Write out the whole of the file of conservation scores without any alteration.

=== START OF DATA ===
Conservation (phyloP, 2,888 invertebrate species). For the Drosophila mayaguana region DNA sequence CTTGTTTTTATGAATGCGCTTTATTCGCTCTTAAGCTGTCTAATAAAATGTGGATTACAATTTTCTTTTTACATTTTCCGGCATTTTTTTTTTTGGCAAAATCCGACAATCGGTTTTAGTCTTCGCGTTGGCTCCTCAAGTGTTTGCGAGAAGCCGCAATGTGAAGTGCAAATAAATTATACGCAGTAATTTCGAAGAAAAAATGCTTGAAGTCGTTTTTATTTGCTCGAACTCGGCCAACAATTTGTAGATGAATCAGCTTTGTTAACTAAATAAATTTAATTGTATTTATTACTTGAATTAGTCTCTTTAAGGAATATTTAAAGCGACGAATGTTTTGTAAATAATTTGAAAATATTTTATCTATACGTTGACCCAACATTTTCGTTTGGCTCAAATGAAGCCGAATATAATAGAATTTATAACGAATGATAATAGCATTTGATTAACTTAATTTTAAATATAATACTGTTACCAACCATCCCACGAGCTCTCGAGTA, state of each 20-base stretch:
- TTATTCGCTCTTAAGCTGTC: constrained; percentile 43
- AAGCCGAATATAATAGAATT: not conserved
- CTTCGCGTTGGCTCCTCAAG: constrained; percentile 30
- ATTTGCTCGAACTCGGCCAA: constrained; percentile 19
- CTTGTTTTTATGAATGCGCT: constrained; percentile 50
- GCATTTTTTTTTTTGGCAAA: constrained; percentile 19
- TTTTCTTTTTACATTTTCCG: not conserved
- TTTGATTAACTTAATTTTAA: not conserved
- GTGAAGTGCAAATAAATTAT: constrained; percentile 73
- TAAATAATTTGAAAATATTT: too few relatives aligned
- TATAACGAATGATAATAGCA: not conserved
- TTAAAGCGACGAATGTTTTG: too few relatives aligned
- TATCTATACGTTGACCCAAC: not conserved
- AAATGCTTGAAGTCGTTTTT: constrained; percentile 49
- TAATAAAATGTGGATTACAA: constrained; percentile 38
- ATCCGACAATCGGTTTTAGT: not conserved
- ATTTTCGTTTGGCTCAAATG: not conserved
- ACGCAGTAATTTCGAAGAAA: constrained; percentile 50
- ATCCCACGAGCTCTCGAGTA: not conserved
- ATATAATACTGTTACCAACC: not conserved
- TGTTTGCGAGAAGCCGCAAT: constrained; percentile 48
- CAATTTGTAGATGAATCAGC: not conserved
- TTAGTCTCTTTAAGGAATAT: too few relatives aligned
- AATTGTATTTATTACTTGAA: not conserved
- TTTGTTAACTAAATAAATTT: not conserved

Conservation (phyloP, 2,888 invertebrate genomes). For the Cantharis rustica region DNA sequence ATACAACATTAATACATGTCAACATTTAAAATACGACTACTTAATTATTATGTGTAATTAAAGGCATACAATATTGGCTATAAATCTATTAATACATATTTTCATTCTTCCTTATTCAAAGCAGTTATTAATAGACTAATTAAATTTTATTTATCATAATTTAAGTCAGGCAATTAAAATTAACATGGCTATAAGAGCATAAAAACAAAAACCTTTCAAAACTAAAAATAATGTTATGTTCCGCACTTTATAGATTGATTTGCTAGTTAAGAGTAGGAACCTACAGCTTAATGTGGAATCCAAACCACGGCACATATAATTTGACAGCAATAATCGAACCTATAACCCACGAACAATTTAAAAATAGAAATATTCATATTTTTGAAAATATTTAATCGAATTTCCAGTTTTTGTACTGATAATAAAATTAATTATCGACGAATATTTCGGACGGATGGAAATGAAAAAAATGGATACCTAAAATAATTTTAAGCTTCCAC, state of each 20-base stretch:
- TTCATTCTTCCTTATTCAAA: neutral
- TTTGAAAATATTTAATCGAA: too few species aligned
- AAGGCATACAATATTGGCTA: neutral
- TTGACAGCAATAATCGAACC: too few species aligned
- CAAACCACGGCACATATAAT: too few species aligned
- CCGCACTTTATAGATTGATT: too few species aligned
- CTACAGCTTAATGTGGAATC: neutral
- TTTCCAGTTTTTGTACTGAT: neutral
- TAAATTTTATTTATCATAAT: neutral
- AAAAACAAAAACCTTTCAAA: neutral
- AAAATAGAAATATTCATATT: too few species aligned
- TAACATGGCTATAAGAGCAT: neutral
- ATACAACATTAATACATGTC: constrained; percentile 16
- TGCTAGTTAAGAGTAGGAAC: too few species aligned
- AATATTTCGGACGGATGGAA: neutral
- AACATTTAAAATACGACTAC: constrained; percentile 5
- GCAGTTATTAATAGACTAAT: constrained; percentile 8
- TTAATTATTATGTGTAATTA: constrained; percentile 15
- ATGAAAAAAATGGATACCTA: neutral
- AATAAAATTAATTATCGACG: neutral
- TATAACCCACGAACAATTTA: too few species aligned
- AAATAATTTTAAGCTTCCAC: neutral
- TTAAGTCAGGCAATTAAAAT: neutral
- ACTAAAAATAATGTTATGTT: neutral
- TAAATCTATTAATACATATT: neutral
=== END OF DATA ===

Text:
Conservation (phyloP, 2,888 invertebrate species). For the Drosophila mayaguana region DNA sequence CTTGTTTTTATGAATGCGCTTTATTCGCTCTTAAGCTGTCTAATAAAATGTGGATTACAATTTTCTTTTTACATTTTCCGGCATTTTTTTTTTTGGCAAAATCCGACAATCGGTTTTAGTCTTCGCGTTGGCTCCTCAAGTGTTTGCGAGAAGCCGCAATGTGAAGTGCAAATAAATTATACGCAGTAATTTCGAAGAAAAAATGCTTGAAGTCGTTTTTATTTGCTCGAACTCGGCCAACAATTTGTAGATGAATCAGCTTTGTTAACTAAATAAATTTAATTGTATTTATTACTTGAATTAGTCTCTTTAAGGAATATTTAAAGCGACGAATGTTTTGTAAATAATTTGAAAATATTTTATCTATACGTTGACCCAACATTTTCGTTTGGCTCAAATGAAGCCGAATATAATAGAATTTATAACGAATGATAATAGCATTTGATTAACTTAATTTTAAATATAATACTGTTACCAACCATCCCACGAGCTCTCGAGTA, state of each 20-base stretch:
- TTATTCGCTCTTAAGCTGTC: constrained; percentile 43
- AAGCCGAATATAATAGAATT: not conserved
- CTTCGCGTTGGCTCCTCAAG: constrained; percentile 30
- ATTTGCTCGAACTCGGCCAA: constrained; percentile 19
- CTTGTTTTTATGAATGCGCT: constrained; percentile 50
- GCATTTTTTTTTTTGGCAAA: constrained; percentile 19
- TTTTCTTTTTACATTTTCCG: not conserved
- TTTGATTAACTTAATTTTAA: not conserved
- GTGAAGTGCAAATAAATTAT: constrained; percentile 73
- TAAATAATTTGAAAATATTT: too few relatives aligned
- TATAACGAATGATAATAGCA: not conserved
- TTAAAGCGACGAATGTTTTG: too few relatives aligned
- TATCTATACGTTGACCCAAC: not conserved
- AAATGCTTGAAGTCGTTTTT: constrained; percentile 49
- TAATAAAATGTGGATTACAA: constrained; percentile 38
- ATCCGACAATCGGTTTTAGT: not conserved
- ATTTTCGTTTGGCTCAAATG: not conserved
- ACGCAGTAATTTCGAAGAAA: constrained; percentile 50
- ATCCCACGAGCTCTCGAGTA: not conserved
- ATATAATACTGTTACCAACC: not conserved
- TGTTTGCGAGAAGCCGCAAT: constrained; percentile 48
- CAATTTGTAGATGAATCAGC: not conserved
- TTAGTCTCTTTAAGGAATAT: too few relatives aligned
- AATTGTATTTATTACTTGAA: not conserved
- TTTGTTAACTAAATAAATTT: not conserved

Conservation (phyloP, 2,888 invertebrate genomes). For the Cantharis rustica region DNA sequence ATACAACATTAATACATGTCAACATTTAAAATACGACTACTTAATTATTATGTGTAATTAAAGGCATACAATATTGGCTATAAATCTATTAATACATATTTTCATTCTTCCTTATTCAAAGCAGTTATTAATAGACTAATTAAATTTTATTTATCATAATTTAAGTCAGGCAATTAAAATTAACATGGCTATAAGAGCATAAAAACAAAAACCTTTCAAAACTAAAAATAATGTTATGTTCCGCACTTTATAGATTGATTTGCTAGTTAAGAGTAGGAACCTACAGCTTAATGTGGAATCCAAACCACGGCACATATAATTTGACAGCAATAATCGAACCTATAACCCACGAACAATTTAAAAATAGAAATATTCATATTTTTGAAAATATTTAATCGAATTTCCAGTTTTTGTACTGATAATAAAATTAATTATCGACGAATATTTCGGACGGATGGAAATGAAAAAAATGGATACCTAAAATAATTTTAAGCTTCCAC, state of each 20-base stretch:
- TTCATTCTTCCTTATTCAAA: neutral
- TTTGAAAATATTTAATCGAA: too few species aligned
- AAGGCATACAATATTGGCTA: neutral
- TTGACAGCAATAATCGAACC: too few species aligned
- CAAACCACGGCACATATAAT: too few species aligned
- CCGCACTTTATAGATTGATT: too few species aligned
- CTACAGCTTAATGTGGAATC: neutral
- TTTCCAGTTTTTGTACTGAT: neutral
- TAAATTTTATTTATCATAAT: neutral
- AAAAACAAAAACCTTTCAAA: neutral
- AAAATAGAAATATTCATATT: too few species aligned
- TAACATGGCTATAAGAGCAT: neutral
- ATACAACATTAATACATGTC: constrained; percentile 16
- TGCTAGTTAAGAGTAGGAAC: too few species aligned
- AATATTTCGGACGGATGGAA: neutral
- AACATTTAAAATACGACTAC: constrained; percentile 5
- GCAGTTATTAATAGACTAAT: constrained; percentile 8
- TTAATTATTATGTGTAATTA: constrained; percentile 15
- ATGAAAAAAATGGATACCTA: neutral
- AATAAAATTAATTATCGACG: neutral
- TATAACCCACGAACAATTTA: too few species aligned
- AAATAATTTTAAGCTTCCAC: neutral
- TTAAGTCAGGCAATTAAAAT: neutral
- ACTAAAAATAATGTTATGTT: neutral
- TAAATCTATTAATACATATT: neutral